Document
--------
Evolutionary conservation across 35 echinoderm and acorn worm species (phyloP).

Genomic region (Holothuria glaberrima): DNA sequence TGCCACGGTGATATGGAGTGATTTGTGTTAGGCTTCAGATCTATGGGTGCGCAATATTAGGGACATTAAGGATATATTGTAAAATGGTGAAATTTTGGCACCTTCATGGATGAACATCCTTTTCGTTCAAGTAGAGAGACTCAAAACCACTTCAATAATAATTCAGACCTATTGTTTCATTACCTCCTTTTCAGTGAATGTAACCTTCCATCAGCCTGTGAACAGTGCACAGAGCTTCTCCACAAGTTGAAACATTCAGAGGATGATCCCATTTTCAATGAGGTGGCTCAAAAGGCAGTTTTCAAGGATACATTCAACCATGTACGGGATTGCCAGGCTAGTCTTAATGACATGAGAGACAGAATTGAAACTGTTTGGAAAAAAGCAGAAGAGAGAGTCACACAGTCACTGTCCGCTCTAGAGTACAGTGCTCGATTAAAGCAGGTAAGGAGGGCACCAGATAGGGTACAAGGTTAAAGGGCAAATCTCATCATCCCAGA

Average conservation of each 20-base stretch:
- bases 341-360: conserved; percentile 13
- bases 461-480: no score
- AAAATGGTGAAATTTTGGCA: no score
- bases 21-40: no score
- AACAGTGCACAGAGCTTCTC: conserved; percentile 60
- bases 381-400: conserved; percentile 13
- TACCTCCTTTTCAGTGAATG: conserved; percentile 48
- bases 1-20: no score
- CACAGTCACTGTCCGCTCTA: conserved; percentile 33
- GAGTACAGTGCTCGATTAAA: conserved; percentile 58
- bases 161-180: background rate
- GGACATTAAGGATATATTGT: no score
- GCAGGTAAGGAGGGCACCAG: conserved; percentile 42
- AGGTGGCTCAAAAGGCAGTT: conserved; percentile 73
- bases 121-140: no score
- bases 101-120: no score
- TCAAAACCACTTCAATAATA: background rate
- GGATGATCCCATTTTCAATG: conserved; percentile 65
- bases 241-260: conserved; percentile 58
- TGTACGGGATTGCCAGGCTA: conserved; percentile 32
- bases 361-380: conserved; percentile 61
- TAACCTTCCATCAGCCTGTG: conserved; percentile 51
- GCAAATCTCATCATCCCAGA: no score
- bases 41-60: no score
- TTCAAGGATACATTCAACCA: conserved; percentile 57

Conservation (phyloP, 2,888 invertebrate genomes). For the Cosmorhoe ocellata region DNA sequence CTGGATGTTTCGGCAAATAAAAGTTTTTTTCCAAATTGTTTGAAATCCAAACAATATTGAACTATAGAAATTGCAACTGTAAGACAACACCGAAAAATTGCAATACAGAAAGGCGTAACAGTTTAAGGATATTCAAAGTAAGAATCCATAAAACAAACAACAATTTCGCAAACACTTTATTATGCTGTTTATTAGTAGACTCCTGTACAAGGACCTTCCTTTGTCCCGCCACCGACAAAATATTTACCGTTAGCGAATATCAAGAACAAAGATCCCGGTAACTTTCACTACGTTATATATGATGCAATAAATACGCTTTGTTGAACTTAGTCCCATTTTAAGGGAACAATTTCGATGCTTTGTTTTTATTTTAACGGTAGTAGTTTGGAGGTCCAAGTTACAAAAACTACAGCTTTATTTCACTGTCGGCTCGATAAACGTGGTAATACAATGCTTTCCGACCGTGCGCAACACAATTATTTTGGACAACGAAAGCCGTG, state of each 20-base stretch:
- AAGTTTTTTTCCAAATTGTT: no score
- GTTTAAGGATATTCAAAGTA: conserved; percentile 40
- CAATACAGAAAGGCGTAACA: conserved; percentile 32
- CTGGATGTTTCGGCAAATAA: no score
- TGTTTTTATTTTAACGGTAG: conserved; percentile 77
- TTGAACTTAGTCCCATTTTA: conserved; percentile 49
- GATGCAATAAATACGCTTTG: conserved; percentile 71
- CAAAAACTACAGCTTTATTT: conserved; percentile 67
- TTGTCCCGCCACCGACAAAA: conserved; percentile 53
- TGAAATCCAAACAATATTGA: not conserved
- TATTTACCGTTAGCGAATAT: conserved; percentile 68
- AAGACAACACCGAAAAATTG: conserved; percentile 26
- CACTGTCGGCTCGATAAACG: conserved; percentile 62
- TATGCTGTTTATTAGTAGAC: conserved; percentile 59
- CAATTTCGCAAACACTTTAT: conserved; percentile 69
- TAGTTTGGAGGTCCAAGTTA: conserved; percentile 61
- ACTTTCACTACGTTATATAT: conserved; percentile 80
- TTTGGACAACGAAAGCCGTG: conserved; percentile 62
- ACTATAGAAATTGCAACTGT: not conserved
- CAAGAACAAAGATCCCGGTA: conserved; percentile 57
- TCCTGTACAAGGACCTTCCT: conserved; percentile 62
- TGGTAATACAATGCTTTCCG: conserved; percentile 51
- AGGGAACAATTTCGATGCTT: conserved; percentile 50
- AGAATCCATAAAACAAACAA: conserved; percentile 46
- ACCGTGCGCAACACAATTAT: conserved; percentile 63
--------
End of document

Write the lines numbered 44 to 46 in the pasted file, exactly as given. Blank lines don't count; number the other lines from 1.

- CAATTTCGCAAACACTTTAT: conserved; percentile 69
- TAGTTTGGAGGTCCAAGTTA: conserved; percentile 61
- ACTTTCACTACGTTATATAT: conserved; percentile 80